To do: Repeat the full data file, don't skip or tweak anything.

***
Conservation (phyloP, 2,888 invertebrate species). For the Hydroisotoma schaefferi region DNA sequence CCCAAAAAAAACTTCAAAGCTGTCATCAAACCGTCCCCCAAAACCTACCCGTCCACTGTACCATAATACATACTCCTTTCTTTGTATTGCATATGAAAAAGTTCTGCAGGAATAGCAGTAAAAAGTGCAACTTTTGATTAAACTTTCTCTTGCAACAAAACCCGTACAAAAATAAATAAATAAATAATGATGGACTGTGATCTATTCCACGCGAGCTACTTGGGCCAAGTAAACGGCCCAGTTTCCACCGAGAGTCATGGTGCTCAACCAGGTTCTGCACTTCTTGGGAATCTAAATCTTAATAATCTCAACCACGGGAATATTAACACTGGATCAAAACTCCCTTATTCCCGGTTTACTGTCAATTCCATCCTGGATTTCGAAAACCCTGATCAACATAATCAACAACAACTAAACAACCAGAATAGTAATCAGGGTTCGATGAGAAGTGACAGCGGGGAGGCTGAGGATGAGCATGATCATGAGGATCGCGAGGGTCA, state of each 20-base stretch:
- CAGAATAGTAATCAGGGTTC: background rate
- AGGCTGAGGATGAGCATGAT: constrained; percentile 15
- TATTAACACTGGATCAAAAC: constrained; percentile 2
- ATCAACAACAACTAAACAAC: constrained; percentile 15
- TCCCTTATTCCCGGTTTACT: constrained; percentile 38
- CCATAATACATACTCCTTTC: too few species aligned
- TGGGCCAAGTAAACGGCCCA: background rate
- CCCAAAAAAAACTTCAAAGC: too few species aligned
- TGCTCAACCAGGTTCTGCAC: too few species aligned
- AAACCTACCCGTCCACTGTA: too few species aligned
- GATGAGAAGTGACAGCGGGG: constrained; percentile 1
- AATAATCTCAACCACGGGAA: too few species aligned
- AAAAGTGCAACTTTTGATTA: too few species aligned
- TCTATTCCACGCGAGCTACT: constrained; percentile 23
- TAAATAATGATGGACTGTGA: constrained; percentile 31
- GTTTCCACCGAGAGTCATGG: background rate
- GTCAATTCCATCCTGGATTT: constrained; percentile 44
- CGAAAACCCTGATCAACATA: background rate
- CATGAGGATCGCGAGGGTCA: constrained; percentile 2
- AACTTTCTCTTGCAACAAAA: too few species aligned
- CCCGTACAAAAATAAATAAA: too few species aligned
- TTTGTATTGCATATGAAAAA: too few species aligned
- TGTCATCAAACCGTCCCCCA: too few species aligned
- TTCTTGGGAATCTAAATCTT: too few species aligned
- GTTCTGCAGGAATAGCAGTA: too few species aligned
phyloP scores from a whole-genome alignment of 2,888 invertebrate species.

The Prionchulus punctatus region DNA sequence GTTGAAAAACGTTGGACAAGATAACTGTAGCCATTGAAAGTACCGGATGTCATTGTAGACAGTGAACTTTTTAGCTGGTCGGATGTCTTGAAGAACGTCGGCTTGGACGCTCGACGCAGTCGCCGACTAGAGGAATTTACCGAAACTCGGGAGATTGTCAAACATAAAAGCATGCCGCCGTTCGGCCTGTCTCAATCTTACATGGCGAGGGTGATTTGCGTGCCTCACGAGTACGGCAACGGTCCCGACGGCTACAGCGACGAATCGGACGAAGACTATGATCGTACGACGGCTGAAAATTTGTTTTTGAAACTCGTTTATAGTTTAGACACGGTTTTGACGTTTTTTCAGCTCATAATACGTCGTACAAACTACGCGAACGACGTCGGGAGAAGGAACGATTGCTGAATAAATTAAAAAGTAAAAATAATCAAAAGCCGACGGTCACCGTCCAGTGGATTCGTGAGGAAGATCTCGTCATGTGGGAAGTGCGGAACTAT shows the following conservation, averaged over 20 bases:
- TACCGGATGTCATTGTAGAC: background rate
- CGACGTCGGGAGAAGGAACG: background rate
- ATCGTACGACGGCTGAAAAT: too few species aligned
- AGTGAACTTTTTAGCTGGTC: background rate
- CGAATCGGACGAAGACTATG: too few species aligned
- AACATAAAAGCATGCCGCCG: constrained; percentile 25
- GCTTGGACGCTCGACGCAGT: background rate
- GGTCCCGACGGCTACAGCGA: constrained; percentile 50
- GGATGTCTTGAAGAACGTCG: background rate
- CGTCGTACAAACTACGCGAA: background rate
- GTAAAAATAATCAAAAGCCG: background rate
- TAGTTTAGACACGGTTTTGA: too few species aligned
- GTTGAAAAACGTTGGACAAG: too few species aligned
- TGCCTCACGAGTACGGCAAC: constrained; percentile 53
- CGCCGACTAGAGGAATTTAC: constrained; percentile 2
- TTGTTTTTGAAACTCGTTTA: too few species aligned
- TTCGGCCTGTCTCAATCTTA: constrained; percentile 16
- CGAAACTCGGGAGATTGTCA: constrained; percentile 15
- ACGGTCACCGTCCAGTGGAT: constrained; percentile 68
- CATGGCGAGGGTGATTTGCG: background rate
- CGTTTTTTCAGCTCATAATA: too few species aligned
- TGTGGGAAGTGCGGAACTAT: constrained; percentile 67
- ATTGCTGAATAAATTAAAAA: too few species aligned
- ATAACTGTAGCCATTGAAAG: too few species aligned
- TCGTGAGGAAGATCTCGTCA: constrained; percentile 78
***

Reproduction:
Conservation (phyloP, 2,888 invertebrate species). For the Hydroisotoma schaefferi region DNA sequence CCCAAAAAAAACTTCAAAGCTGTCATCAAACCGTCCCCCAAAACCTACCCGTCCACTGTACCATAATACATACTCCTTTCTTTGTATTGCATATGAAAAAGTTCTGCAGGAATAGCAGTAAAAAGTGCAACTTTTGATTAAACTTTCTCTTGCAACAAAACCCGTACAAAAATAAATAAATAAATAATGATGGACTGTGATCTATTCCACGCGAGCTACTTGGGCCAAGTAAACGGCCCAGTTTCCACCGAGAGTCATGGTGCTCAACCAGGTTCTGCACTTCTTGGGAATCTAAATCTTAATAATCTCAACCACGGGAATATTAACACTGGATCAAAACTCCCTTATTCCCGGTTTACTGTCAATTCCATCCTGGATTTCGAAAACCCTGATCAACATAATCAACAACAACTAAACAACCAGAATAGTAATCAGGGTTCGATGAGAAGTGACAGCGGGGAGGCTGAGGATGAGCATGATCATGAGGATCGCGAGGGTCA, state of each 20-base stretch:
- CAGAATAGTAATCAGGGTTC: background rate
- AGGCTGAGGATGAGCATGAT: constrained; percentile 15
- TATTAACACTGGATCAAAAC: constrained; percentile 2
- ATCAACAACAACTAAACAAC: constrained; percentile 15
- TCCCTTATTCCCGGTTTACT: constrained; percentile 38
- CCATAATACATACTCCTTTC: too few species aligned
- TGGGCCAAGTAAACGGCCCA: background rate
- CCCAAAAAAAACTTCAAAGC: too few species aligned
- TGCTCAACCAGGTTCTGCAC: too few species aligned
- AAACCTACCCGTCCACTGTA: too few species aligned
- GATGAGAAGTGACAGCGGGG: constrained; percentile 1
- AATAATCTCAACCACGGGAA: too few species aligned
- AAAAGTGCAACTTTTGATTA: too few species aligned
- TCTATTCCACGCGAGCTACT: constrained; percentile 23
- TAAATAATGATGGACTGTGA: constrained; percentile 31
- GTTTCCACCGAGAGTCATGG: background rate
- GTCAATTCCATCCTGGATTT: constrained; percentile 44
- CGAAAACCCTGATCAACATA: background rate
- CATGAGGATCGCGAGGGTCA: constrained; percentile 2
- AACTTTCTCTTGCAACAAAA: too few species aligned
- CCCGTACAAAAATAAATAAA: too few species aligned
- TTTGTATTGCATATGAAAAA: too few species aligned
- TGTCATCAAACCGTCCCCCA: too few species aligned
- TTCTTGGGAATCTAAATCTT: too few species aligned
- GTTCTGCAGGAATAGCAGTA: too few species aligned
phyloP scores from a whole-genome alignment of 2,888 invertebrate species.

The Prionchulus punctatus region DNA sequence GTTGAAAAACGTTGGACAAGATAACTGTAGCCATTGAAAGTACCGGATGTCATTGTAGACAGTGAACTTTTTAGCTGGTCGGATGTCTTGAAGAACGTCGGCTTGGACGCTCGACGCAGTCGCCGACTAGAGGAATTTACCGAAACTCGGGAGATTGTCAAACATAAAAGCATGCCGCCGTTCGGCCTGTCTCAATCTTACATGGCGAGGGTGATTTGCGTGCCTCACGAGTACGGCAACGGTCCCGACGGCTACAGCGACGAATCGGACGAAGACTATGATCGTACGACGGCTGAAAATTTGTTTTTGAAACTCGTTTATAGTTTAGACACGGTTTTGACGTTTTTTCAGCTCATAATACGTCGTACAAACTACGCGAACGACGTCGGGAGAAGGAACGATTGCTGAATAAATTAAAAAGTAAAAATAATCAAAAGCCGACGGTCACCGTCCAGTGGATTCGTGAGGAAGATCTCGTCATGTGGGAAGTGCGGAACTAT shows the following conservation, averaged over 20 bases:
- TACCGGATGTCATTGTAGAC: background rate
- CGACGTCGGGAGAAGGAACG: background rate
- ATCGTACGACGGCTGAAAAT: too few species aligned
- AGTGAACTTTTTAGCTGGTC: background rate
- CGAATCGGACGAAGACTATG: too few species aligned
- AACATAAAAGCATGCCGCCG: constrained; percentile 25
- GCTTGGACGCTCGACGCAGT: background rate
- GGTCCCGACGGCTACAGCGA: constrained; percentile 50
- GGATGTCTTGAAGAACGTCG: background rate
- CGTCGTACAAACTACGCGAA: background rate
- GTAAAAATAATCAAAAGCCG: background rate
- TAGTTTAGACACGGTTTTGA: too few species aligned
- GTTGAAAAACGTTGGACAAG: too few species aligned
- TGCCTCACGAGTACGGCAAC: constrained; percentile 53
- CGCCGACTAGAGGAATTTAC: constrained; percentile 2
- TTGTTTTTGAAACTCGTTTA: too few species aligned
- TTCGGCCTGTCTCAATCTTA: constrained; percentile 16
- CGAAACTCGGGAGATTGTCA: constrained; percentile 15
- ACGGTCACCGTCCAGTGGAT: constrained; percentile 68
- CATGGCGAGGGTGATTTGCG: background rate
- CGTTTTTTCAGCTCATAATA: too few species aligned
- TGTGGGAAGTGCGGAACTAT: constrained; percentile 67
- ATTGCTGAATAAATTAAAAA: too few species aligned
- ATAACTGTAGCCATTGAAAG: too few species aligned
- TCGTGAGGAAGATCTCGTCA: constrained; percentile 78